More and more modern companies are looking to get started with data contracts because they are a great way of increasing a business' data maturity and awareness.
One of their most important benefits is that they help create a Data-as-a-Product mindset within an organisation, enabling easier collaboration among teams as it is much quicker to describe the data rather than actually build it.
Data contracts also enable parallel development since consumers can start mocking the data while producers build it. They facilitate automation and improve data quality, which optimises resources and contributes to data trust.
Finally, the same data contract can offer a series of other derivative solutions, such as dbt models, tests, other schema formats, SQL queries and more.
How do data contracts work?
Data contracts are a relatively new concept or, rather, a combination of existing concepts, repackaged for a data-related context. They work similarly to API specs: they describe how an API behaves, the format of its input/output data and any other features. The developer of the API commits to honouring those specs, and clients can confidently build their applications against those specs, knowing that they will get the expected behaviour.
Data contracts are a very similar concept, but specialised for data platforms. In general, anywhere data is being produced for consumption by groups different from the producer themselves, a data contract is potentially applicable.
In a nutshell: a data contract acts as an agreement or set of rules between data publishers and subscribers, ensuring mutual understanding during data transactions and maintaining consistency. It prevents confusion during the data exchange process.
The basics of getting started with data contracts
- Start small
Embrace open formats and standards and customise them to fit your culture. Experiment and slowly ramp up.
- Automate, automate, automate
Leverage the endless possibilities of code and metadata: test, generate, get infinitely creative.
- Be gradual
Getting started with data contracts usually comes with a big culture shift for the entire organisation, so be gradual and seek feedback continuously.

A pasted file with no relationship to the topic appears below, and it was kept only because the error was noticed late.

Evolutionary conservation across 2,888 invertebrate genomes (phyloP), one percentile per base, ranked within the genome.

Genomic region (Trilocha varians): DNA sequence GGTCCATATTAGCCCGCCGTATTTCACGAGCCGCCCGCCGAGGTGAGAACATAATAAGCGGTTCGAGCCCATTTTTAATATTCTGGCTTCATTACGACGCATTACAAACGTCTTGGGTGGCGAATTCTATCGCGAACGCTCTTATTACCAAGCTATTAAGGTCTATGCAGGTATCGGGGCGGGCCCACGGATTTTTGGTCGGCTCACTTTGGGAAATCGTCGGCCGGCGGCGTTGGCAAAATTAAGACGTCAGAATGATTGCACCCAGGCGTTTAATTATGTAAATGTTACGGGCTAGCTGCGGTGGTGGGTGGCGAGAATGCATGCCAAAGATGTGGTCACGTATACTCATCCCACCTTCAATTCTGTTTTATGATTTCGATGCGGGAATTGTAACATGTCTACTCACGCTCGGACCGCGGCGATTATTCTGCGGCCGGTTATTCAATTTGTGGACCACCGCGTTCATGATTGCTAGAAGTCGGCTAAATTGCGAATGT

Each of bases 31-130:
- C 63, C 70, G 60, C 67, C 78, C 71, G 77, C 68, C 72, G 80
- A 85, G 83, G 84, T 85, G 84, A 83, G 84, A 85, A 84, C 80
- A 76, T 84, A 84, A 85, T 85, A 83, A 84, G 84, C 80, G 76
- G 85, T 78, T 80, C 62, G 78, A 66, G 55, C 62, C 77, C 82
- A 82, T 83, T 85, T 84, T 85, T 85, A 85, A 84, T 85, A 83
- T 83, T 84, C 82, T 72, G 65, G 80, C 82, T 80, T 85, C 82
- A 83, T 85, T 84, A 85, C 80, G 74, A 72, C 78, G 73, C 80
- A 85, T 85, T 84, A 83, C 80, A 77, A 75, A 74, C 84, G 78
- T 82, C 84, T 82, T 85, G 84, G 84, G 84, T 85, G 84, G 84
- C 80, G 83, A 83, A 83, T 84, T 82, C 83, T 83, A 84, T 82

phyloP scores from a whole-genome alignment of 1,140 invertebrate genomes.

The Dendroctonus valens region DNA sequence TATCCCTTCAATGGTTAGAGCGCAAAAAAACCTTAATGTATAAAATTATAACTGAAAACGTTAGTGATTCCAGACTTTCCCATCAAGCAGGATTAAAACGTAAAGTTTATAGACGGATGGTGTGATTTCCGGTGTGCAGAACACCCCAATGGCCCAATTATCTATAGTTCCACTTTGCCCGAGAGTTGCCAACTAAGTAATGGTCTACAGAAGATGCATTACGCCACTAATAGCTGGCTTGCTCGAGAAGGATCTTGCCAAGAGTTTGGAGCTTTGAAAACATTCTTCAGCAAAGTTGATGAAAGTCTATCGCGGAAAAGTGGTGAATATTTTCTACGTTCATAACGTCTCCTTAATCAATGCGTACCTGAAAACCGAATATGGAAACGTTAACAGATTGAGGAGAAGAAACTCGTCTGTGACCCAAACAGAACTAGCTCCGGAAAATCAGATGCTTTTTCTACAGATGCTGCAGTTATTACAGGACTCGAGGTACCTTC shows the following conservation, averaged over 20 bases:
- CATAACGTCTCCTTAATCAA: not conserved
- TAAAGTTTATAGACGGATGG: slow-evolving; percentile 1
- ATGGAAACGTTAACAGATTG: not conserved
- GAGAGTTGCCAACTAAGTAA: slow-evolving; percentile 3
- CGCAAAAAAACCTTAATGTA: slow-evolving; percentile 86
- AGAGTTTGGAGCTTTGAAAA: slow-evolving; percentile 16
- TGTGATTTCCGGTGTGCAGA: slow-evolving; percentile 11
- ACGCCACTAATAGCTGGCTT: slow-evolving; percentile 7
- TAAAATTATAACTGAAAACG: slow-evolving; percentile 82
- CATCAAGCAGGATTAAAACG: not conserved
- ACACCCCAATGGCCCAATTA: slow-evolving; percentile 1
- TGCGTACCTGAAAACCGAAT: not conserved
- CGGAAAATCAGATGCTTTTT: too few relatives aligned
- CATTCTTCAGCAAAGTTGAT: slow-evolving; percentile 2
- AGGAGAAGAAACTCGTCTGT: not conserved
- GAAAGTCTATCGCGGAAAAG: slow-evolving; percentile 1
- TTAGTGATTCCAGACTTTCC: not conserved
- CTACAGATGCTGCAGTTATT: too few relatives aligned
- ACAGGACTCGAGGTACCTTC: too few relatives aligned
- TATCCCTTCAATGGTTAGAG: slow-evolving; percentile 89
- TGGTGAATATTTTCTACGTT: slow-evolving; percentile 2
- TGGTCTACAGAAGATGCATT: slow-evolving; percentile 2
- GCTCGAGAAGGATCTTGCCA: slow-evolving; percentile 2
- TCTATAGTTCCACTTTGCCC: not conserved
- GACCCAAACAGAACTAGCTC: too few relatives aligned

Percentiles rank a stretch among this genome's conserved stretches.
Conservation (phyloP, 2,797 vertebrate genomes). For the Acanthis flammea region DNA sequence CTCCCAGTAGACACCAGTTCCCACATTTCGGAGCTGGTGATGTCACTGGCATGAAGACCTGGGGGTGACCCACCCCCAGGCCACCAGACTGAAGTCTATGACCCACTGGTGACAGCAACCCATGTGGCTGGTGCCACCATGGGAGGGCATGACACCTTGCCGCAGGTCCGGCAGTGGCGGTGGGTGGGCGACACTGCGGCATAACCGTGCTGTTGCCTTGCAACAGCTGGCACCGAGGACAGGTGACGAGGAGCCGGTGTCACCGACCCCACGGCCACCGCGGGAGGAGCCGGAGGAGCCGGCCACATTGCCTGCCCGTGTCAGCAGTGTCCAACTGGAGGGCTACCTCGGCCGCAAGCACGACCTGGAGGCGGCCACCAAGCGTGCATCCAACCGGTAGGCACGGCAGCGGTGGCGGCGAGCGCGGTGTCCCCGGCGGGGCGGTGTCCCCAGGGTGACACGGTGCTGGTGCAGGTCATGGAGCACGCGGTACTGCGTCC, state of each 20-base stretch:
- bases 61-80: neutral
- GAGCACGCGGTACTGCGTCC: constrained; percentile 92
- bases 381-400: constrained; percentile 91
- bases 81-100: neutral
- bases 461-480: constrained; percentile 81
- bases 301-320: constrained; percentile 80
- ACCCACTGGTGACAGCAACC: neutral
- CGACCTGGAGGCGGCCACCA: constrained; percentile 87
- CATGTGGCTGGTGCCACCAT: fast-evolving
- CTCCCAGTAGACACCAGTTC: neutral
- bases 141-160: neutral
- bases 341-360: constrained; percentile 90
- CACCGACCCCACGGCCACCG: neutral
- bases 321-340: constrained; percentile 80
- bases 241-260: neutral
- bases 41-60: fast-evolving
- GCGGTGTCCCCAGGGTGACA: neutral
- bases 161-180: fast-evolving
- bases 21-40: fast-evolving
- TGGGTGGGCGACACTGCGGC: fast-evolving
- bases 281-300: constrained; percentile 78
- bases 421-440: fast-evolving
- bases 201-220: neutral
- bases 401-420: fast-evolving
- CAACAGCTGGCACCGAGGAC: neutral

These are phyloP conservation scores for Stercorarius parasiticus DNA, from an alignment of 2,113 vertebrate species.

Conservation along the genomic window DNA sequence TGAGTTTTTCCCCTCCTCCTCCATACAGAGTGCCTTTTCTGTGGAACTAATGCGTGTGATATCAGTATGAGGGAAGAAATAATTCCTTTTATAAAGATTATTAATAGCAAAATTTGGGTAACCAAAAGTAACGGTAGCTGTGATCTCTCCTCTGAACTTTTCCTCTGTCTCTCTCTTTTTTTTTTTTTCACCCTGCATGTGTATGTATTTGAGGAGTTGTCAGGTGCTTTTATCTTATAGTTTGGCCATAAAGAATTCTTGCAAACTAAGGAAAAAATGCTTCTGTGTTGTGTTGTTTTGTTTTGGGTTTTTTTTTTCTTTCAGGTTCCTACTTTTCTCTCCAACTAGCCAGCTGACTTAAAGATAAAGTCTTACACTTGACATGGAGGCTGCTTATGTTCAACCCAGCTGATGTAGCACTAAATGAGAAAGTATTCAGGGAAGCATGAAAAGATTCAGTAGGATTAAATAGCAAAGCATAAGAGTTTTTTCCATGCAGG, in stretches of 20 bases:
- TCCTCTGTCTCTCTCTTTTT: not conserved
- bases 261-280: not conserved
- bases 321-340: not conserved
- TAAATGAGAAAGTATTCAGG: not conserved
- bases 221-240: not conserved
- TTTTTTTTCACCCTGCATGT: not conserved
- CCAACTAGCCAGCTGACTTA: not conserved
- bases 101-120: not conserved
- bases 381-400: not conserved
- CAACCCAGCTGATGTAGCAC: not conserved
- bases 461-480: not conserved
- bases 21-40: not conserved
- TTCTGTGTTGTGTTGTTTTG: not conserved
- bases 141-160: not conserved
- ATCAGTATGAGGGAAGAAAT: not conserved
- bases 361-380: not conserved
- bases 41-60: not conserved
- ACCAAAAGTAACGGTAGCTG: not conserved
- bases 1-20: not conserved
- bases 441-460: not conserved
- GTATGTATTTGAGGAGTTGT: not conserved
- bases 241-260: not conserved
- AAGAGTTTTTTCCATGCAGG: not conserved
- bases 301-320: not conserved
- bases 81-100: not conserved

- Commit to it
Make an effort implementing data contracts seriously into your processes. A poor initial experience could risk the adoption not getting any traction, so be consistent once you get started.
How to introduce data contracts into tech practices
Define the format of data contracts
Data contracts are first of all code. A common practice is to use YAML, but any similar structured language, such as JSON or AVRO, can be used to the same effect.
Have a look at the available open standards first, and only when you have completed a thorough research, make your decision whether to adopt one of them or create your own.
- The systems the contracts will be integrated with, such as Kafka Schema Registry or data catalogues;
- The existing practices there are within the company;
- The level of data maturity vs the existing open standards / solutions, which might prove too complex when getting started with data contracts.
Define a data contract creation and maintenance process
Consider the specific tech stack and any other applicable variables. Aim to establish a flexible but clear process that everyone can understand and easily leverage to create and update data contracts.
Make sure you:
- Have automated tests in place to check the contracts’ formal validity;
- Require a minimum of reviews before any contract is accepted;
- Enforce backward compatibility;
- Enforce any other possible conditions you define, including versioning, naming and more
Do not amend contracts unless it makes sense for your stack or scenario as any changes should be created as a new contract version.
Look for automation opportunities
It is not easy to get everyone onboard with the data contract context. Make sure to show the organisation the most practical sides of data contracts, such as the way they save time and effort.
One of the most impactful ways to do this is through automations and code generation. Try leveraging these to optimise people’s work and you will start gaining the data contracts advocates you need.
Here are a few examples:
- Masking PII fields based on tags;
- dbt source models & contracts;
- Data validators for other languages in use.
Useful resources you can leverage to get started with data contracts
Non-technical readers’ guide to data contracts: read the article on the Infinite Lambda Blog
Using data contracts to drive a Data-as-a-Product mindset: online panel discussion with Chad Sanderson (Data Quality Camp), Yali Sassoon (Snowplow), Jean-Georges Perrin (data mesh expert) and Nina Anderson (Infinite Lambda). Available on demand.
Data mesh adoption: A business leader's perspective on the benefits and challenges of federated governance. Read the article on the Infinite Lambda Blog.
Driving a Data-as-a-Product mindset: online panel discussion with Kate Ho (Head Of Product, Data Platform & Products At The BBC), Mohit Joshi (Global Head of Data Platforms & Data Science at Collinson Group), Will Blake (Chief Technology Officer at CRU) and Nas Radev (CEO at Infinite Lambda). Available on demand.
Could you use some help to get started with data contracts?
The Infinite Lambda team are experts in helping organisations adopt cutting-edge data technology and practices to become truly data-driven and AI-enabled.
Drop us a line if you have any questions about getting started with data contracts and fostering a Data-as-a-Product mindset.